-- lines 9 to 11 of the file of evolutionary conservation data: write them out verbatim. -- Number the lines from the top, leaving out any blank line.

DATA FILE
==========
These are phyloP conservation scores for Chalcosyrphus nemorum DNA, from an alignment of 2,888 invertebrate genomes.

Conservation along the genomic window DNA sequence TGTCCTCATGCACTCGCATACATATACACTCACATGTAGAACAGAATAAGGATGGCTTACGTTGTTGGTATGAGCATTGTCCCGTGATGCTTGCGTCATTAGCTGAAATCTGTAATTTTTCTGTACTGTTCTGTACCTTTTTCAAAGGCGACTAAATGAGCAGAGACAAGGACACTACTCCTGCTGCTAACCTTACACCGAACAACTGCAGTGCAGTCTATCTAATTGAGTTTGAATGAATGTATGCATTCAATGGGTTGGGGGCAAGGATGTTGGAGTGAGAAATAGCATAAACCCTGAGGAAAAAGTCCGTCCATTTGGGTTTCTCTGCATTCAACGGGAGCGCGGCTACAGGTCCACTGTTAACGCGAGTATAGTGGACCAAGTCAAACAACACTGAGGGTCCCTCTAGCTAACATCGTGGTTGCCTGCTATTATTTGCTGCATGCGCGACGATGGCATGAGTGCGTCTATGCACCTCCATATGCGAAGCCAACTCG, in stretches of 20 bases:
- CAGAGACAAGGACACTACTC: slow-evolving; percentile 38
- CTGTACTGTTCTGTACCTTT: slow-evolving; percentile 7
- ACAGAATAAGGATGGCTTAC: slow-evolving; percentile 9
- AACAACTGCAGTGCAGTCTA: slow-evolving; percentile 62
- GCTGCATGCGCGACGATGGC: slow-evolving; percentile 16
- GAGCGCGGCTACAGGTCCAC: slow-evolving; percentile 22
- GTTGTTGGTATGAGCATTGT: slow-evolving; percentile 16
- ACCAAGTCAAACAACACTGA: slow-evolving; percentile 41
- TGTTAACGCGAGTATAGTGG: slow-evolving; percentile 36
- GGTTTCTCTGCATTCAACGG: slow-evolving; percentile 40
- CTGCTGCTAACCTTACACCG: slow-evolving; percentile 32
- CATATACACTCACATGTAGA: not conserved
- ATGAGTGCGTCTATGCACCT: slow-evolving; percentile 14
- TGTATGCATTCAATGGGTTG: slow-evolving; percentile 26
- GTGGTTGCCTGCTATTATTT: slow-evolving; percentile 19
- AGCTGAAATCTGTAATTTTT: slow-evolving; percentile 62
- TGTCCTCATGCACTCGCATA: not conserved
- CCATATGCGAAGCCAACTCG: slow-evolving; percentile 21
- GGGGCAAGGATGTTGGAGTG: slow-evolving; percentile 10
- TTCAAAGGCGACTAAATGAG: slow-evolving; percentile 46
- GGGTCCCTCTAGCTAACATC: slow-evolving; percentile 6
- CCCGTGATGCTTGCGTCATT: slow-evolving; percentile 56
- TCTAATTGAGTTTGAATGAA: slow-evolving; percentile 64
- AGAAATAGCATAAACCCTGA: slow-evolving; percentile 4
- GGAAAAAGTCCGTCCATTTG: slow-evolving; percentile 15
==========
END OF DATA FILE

- GTTGTTGGTATGAGCATTGT: slow-evolving; percentile 16
- ACCAAGTCAAACAACACTGA: slow-evolving; percentile 41
- TGTTAACGCGAGTATAGTGG: slow-evolving; percentile 36